# koteko

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1. ## Point based physics engine

Yep, in fact I've implemented a small Verlet Velocity integration in a few hours (mostly spent reading around and refreshing my physics).   For collisions, I was actually thinking on using (or implementing) a KD-Tree allowing range searches. As far as I understand, for points that's about the best. I haven't yet looked into it though: is the approach you mention comparable or totally unrelated?
2. ## Point based physics engine

If anybody stumbles upon this and has a similar problem/need, here's some solutions I've gathered. All pure Java.   Traer Physics: created for use in Processing, is, in fact, pure Java. Easy to understand and extend. Implements Euler, Modified Euler and Runge-Kutta 4 integrators. I've written a Verlet Velocity integrator class, that's almost as fast as Euler but more precise (will put on github). A good middle way between Euler and RK4. Toxilibs: a more advanced collection of utilities for physics, collision detection etc. Will probably end up using this if I stop writing my own. It uses Verlet Integration. And of course, last and (for now) least, my own dirty little physics engine. I'm trying to write the simplest and fastest version without caring too much about readability/code reuse. If you are trying to learn these things like, it might be useful to study my code. Or not.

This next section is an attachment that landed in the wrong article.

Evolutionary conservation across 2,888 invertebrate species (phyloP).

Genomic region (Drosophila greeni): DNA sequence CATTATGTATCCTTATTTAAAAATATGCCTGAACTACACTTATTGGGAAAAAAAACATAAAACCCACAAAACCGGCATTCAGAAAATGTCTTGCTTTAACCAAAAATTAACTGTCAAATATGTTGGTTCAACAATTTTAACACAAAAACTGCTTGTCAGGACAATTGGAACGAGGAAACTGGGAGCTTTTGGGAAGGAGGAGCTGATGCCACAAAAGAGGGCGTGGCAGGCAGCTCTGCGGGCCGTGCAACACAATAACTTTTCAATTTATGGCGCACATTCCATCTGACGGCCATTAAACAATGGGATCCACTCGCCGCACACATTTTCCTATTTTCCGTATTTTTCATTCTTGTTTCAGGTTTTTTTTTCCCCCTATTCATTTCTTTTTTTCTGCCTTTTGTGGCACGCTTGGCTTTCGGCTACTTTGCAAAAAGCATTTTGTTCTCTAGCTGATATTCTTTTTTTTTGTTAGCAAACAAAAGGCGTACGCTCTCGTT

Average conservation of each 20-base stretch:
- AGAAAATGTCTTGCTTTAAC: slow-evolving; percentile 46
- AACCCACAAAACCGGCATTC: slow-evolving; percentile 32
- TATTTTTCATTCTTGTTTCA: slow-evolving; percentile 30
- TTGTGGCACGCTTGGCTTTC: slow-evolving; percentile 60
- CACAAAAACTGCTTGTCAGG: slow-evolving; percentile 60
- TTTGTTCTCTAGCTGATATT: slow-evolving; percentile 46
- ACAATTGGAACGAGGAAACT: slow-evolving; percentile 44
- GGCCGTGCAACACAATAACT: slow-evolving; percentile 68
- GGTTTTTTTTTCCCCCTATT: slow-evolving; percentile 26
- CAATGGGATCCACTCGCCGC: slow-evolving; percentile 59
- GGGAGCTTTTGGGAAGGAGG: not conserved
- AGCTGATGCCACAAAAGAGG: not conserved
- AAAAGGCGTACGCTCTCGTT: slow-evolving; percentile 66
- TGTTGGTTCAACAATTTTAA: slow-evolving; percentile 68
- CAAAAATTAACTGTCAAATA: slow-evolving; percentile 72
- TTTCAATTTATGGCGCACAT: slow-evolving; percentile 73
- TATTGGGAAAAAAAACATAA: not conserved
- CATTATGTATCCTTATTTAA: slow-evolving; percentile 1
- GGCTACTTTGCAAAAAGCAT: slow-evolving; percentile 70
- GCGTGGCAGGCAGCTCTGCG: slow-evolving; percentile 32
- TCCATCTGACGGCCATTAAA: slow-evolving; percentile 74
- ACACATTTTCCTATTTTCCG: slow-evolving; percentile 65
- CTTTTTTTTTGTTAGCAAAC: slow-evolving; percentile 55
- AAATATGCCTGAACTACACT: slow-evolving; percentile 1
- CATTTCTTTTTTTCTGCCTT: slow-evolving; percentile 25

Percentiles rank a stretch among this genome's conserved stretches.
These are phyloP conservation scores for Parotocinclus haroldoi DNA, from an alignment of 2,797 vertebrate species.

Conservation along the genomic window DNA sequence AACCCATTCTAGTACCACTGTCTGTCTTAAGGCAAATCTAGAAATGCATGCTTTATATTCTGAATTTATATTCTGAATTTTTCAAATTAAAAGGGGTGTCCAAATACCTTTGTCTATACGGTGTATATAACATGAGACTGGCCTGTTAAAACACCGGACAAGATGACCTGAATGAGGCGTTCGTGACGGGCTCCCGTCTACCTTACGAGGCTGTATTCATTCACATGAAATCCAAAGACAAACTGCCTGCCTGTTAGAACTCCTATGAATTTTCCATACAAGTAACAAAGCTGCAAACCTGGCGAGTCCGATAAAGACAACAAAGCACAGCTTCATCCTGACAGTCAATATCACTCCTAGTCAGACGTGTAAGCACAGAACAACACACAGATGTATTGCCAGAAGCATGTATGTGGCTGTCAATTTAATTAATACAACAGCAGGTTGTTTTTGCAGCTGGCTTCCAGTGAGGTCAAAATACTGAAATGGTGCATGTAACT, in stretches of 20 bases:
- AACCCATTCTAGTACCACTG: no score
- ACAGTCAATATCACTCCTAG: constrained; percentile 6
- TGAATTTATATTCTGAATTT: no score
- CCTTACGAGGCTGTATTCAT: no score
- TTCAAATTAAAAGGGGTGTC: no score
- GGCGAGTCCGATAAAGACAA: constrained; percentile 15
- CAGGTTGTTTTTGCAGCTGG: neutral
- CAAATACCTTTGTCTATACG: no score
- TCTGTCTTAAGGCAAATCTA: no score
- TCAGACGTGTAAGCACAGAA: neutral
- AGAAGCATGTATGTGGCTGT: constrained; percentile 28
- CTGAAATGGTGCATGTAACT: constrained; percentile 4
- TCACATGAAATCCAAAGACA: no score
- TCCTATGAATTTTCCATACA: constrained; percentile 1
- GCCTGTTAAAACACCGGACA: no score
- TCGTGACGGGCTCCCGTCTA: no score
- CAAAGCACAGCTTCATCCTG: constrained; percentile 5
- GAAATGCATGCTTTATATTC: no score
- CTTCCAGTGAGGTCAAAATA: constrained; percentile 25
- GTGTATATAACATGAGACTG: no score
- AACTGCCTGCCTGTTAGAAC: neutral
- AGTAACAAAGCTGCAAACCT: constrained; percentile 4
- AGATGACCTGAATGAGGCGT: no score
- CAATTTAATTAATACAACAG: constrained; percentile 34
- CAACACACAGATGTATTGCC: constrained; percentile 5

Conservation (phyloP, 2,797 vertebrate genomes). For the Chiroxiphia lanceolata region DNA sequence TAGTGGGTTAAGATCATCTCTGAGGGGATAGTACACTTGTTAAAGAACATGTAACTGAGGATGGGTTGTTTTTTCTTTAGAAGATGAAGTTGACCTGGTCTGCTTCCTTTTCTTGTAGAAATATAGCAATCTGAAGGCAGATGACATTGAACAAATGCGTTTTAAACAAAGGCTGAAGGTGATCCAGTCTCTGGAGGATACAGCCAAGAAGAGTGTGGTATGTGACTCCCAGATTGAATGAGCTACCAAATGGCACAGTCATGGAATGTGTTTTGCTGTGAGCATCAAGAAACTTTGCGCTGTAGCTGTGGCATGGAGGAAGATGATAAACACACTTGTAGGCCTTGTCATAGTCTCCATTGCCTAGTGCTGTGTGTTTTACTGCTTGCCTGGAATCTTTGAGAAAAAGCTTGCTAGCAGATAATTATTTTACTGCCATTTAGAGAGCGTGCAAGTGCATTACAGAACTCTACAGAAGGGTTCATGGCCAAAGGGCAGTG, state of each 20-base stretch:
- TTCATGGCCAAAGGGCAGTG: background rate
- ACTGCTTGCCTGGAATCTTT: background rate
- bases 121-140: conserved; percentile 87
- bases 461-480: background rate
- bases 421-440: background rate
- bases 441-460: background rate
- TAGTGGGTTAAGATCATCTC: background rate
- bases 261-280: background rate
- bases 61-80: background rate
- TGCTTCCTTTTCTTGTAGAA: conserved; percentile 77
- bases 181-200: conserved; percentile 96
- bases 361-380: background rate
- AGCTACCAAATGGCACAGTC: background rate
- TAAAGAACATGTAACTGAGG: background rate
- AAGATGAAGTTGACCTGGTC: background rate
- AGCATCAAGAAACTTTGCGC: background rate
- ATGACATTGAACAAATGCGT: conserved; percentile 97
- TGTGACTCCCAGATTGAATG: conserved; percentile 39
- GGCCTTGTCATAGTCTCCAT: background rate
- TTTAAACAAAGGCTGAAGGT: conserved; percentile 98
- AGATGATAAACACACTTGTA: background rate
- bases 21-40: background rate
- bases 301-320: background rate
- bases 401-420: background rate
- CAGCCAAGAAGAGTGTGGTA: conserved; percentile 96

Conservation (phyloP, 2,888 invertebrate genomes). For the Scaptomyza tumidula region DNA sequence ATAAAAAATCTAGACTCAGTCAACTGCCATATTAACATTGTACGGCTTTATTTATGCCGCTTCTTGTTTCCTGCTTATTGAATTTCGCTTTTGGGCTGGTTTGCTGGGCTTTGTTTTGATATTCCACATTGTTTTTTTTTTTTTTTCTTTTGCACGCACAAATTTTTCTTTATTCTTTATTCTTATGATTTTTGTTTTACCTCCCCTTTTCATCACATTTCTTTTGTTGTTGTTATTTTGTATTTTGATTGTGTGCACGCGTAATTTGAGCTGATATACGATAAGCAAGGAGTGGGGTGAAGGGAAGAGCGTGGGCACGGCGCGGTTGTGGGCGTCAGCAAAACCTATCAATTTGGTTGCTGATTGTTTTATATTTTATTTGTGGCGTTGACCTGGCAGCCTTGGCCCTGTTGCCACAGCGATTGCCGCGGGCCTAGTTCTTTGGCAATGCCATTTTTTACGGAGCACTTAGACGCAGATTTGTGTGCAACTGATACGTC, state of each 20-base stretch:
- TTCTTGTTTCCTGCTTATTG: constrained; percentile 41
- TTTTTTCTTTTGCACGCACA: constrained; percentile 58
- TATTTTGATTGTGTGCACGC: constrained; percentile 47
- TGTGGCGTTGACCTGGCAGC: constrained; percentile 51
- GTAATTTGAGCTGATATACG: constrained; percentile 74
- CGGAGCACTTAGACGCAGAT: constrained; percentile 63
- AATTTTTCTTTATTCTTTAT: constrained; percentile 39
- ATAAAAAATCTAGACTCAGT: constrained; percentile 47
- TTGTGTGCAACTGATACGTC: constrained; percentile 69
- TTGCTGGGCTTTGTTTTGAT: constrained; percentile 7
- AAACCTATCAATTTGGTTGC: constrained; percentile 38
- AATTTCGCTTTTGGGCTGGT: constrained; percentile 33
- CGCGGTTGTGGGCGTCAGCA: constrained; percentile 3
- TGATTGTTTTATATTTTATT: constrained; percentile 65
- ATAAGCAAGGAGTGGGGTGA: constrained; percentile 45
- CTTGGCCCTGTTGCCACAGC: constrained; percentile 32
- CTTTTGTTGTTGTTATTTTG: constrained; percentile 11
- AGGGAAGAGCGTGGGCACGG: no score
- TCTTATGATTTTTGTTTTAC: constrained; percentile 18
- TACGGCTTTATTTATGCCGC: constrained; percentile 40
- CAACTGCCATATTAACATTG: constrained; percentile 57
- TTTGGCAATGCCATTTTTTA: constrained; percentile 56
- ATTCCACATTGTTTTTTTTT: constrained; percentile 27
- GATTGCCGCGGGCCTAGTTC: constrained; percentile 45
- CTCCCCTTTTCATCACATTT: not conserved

3. ## Point based physics engine

I think that's a good idea. I wasn't taking into consideration the fact that using integers for the position means I'd have to make my unit length definitely less than 1 meter. Silly me.   I'm brushing up on my physics, and implementing the system using floats now. It's good stuff to learn anyway. Thanks for the pointers!
4. ## Point based physics engine

Uhm no I wasn't thinking about fluids, and I don't know enough about them to tell if they are applicable to what I need :)   Here's an example of the functionality I had in mind:   - Point A is at (0, 0, 0) moving 1 meter per second on the positive x direction ("east" in common language) - After 1 second, A is a (1, 0, 0), where point B is in a static position (velocity = 0). The collision is not acted upon at this level.   The physics engine would be moving around objects using just three things:   - acceleration - velocity - position   And changing the acceleration only when told to do so externally, by the game logic. Friction for now could be ignored.   The game logic would usually call World.getCollisions(point) on point A and get back a list of points having exactly the same coordinate, and also in a different context call World.getPointsInRadius(point, radius) to efficiently get all points in the spherical area around the point determined by the radius.   I was thinking on implementing it manually, as it shouldn't be too much of a big deal, but I'm especially worried about collision detection - looking up neighbouring cells with an hashmap sounds like a killer.
5. ## Point based physics engine

Indeed. Thanks for your help ;)
6. ## Point based physics engine